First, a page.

Some of this material taken from Umpire.com 8/13/19
When considering the rules, spirit and intent influence interpretation. It would be easier if every rule was black and white and there is no “wiggle room.” We either have a look-back rule violation or we do not. The pitch was either legal or it was not. But that is not the case.
If it were, anyone could be a sports official, or umpires could be eliminated altogether, and robots could do our jobs. But being strictly “black and white” isn’t the reason we have rules or umpires, regardless of the rules code. This could be said for any sport, not just softball.
The rules provide a framework for how the game is played, and some parts of the rules’ framework are more rigid than others. We might consider the more rigid rules as the foundation of that framework. For example
• An umpire calls the infield fly rule when appropriate. No room for interpretation; it is black and white.
• A team is permitted one conference per inning. Again, it is black and white.
But there are other components of our rules’ framework, and they extend beyond the black and white. These components are often called “gray areas” in clinics, training materials and rules discussions. But are the rules really so bland, coming only in the colors of black, white or gray? In short, the answer is, “No, the rules are full of color!” If an umpire joins the ranks for college softball umpiring, and is a “Rulebook Charlie” who is a by-the-book enforcer, he/she does not last long.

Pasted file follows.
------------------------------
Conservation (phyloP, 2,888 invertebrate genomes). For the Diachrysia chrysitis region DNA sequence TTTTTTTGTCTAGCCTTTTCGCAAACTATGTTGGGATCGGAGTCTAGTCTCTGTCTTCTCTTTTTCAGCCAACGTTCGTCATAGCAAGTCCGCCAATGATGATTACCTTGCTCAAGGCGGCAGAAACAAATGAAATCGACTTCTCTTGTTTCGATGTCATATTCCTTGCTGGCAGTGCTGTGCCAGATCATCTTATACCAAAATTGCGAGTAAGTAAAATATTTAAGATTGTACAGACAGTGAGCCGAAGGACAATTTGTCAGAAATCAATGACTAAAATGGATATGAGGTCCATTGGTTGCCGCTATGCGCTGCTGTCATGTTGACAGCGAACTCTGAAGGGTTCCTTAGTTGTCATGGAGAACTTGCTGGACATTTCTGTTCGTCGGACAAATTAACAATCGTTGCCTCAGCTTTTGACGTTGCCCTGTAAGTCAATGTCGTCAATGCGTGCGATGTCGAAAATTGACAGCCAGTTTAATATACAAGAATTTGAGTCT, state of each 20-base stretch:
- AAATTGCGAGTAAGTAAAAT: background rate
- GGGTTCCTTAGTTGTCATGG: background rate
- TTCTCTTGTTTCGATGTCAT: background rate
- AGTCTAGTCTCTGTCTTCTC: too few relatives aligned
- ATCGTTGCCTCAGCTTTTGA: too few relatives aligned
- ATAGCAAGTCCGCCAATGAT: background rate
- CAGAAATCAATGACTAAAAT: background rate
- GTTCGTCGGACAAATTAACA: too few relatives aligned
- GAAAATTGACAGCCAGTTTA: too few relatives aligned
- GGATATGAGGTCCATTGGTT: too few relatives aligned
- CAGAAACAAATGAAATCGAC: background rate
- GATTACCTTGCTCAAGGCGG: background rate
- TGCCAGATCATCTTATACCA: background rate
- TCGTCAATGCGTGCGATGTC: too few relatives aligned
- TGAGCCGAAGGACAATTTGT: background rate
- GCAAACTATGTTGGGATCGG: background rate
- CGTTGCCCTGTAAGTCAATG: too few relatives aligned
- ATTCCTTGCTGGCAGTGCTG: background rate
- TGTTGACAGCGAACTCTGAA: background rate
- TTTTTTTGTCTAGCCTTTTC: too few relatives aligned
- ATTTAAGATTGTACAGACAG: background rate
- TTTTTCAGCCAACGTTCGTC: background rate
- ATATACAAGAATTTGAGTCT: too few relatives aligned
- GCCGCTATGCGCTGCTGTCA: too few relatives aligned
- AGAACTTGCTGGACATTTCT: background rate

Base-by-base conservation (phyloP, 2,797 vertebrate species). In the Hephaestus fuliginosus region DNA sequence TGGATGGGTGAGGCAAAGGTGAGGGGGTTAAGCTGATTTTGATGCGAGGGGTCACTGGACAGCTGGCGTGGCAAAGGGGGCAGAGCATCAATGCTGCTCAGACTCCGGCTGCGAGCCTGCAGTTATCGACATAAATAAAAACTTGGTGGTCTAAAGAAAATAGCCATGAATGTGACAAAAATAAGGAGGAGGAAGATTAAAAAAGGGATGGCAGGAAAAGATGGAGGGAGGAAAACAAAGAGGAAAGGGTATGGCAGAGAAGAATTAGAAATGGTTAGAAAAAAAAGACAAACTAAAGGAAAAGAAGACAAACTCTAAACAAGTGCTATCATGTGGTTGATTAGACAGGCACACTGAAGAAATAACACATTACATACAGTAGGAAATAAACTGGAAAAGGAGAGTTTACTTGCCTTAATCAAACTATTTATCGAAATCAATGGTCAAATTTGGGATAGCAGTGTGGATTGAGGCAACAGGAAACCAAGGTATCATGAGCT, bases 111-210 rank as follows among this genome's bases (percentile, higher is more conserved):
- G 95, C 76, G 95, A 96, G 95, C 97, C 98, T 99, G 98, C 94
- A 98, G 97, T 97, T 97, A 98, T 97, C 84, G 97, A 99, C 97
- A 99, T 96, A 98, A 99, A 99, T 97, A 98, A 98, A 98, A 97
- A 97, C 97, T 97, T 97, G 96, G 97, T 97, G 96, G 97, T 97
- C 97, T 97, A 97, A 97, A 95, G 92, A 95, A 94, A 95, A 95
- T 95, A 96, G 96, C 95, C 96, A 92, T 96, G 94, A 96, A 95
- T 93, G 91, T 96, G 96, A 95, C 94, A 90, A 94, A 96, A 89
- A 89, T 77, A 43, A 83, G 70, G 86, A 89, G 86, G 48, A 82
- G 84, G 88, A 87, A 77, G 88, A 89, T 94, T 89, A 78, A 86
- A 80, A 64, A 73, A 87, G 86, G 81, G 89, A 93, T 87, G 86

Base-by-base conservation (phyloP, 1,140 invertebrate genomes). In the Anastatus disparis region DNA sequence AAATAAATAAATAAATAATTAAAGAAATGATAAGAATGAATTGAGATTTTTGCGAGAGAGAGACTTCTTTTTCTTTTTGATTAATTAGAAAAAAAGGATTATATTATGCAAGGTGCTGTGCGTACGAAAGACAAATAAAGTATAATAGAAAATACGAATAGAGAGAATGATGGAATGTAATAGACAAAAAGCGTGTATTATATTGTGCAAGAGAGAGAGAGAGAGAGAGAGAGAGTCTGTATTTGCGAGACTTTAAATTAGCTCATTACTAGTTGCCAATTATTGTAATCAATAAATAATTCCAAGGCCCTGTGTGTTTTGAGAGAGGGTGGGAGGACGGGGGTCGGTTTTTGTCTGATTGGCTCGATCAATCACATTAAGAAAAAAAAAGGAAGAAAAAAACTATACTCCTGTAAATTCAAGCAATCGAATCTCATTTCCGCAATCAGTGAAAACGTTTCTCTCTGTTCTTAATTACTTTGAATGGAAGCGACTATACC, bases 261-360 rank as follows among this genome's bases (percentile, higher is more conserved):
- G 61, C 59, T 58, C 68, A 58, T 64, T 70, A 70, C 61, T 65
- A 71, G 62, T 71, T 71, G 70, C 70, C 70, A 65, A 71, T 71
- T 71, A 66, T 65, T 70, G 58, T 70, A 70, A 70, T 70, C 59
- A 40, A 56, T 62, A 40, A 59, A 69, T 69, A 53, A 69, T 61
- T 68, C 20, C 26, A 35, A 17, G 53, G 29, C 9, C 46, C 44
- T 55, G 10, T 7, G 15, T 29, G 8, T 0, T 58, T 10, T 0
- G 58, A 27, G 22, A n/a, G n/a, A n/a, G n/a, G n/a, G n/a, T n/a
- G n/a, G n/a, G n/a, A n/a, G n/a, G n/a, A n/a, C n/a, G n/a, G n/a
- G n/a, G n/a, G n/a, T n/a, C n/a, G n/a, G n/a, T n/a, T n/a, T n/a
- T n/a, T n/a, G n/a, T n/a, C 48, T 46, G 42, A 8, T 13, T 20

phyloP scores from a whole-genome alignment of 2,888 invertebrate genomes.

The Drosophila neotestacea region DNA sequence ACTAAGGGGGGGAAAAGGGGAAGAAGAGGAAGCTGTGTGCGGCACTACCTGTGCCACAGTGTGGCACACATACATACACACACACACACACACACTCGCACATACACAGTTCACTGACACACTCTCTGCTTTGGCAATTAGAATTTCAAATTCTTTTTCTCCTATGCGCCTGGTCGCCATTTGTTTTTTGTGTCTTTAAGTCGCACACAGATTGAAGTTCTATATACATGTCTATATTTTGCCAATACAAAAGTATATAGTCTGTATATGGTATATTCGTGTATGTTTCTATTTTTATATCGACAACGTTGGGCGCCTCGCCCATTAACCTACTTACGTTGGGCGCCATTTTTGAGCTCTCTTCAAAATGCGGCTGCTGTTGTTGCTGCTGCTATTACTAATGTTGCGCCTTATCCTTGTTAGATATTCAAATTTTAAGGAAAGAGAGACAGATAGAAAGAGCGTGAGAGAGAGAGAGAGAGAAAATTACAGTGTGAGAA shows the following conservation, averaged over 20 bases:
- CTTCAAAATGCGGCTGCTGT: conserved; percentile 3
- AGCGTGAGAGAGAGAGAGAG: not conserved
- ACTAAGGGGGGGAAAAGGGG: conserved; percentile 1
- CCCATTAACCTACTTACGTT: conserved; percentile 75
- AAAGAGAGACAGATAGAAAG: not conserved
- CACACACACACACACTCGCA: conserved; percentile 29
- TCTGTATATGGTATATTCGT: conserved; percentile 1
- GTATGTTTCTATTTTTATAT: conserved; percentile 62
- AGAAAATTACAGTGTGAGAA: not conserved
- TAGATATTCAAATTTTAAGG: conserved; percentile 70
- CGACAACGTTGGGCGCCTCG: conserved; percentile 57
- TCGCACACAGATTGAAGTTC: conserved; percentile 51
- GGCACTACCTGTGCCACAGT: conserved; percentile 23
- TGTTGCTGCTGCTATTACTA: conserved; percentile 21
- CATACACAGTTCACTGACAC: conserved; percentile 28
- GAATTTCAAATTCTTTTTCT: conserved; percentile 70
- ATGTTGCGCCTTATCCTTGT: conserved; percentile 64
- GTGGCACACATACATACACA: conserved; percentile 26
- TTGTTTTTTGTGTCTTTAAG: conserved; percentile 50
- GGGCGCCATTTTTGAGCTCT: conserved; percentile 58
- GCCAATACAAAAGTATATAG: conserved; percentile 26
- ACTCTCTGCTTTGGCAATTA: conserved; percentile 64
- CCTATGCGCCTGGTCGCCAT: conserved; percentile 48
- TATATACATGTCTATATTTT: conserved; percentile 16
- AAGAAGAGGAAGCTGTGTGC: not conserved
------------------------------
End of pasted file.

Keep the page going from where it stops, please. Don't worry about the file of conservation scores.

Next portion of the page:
Understand the full purpose of a rule’s spirit and intent
Let us take a step away from the black, the white and the gray and look at the more colorful side of the rules. It starts with understanding their “spirit and intent” — in other words, their purpose. Why does the rule exist? What is the rule trying to accomplish or prohibit? When and how is the rule applied? Are there exceptions to the rule? There is a general philosophy that applies to virtually all rules — to ensure fair play for both teams. That is their intent. Another way of looking at it – use the advantage-disadvantage philosophy, which tells us to use the rules as tools to keep one team from gaining an unfair advantage over the other one.
But what about their spirit? Go back to the look-back rule mentioned in the opening paragraph. Play: on a pick-off play the runner slides awkwardly into a base and is called safe; the defense immediately throws the ball back to the pitcher in the circle. The umpire notices the runner as she takes a little time and struggles to get back on her feet; in so doing she slightly loses contact with base. Should the umpire declare a look-back rule violation? No, that is not the purpose of the rule, nor is it the spirit or intent of the rule.
So, where are the various shades of color? They are right there in the rules! Was the runner obstructed? Was that pitch illegal? Did the batter check her swing or not? These types of decisions involve a lot of gray areas because 1) judgment is involved, and 2), the experience of the umpire plays a factor. This is where things are far from black and white. That doesn’t make these situations gray areas; in fact, they make these decisions more colorful (and perhaps some colorful words from a coach)!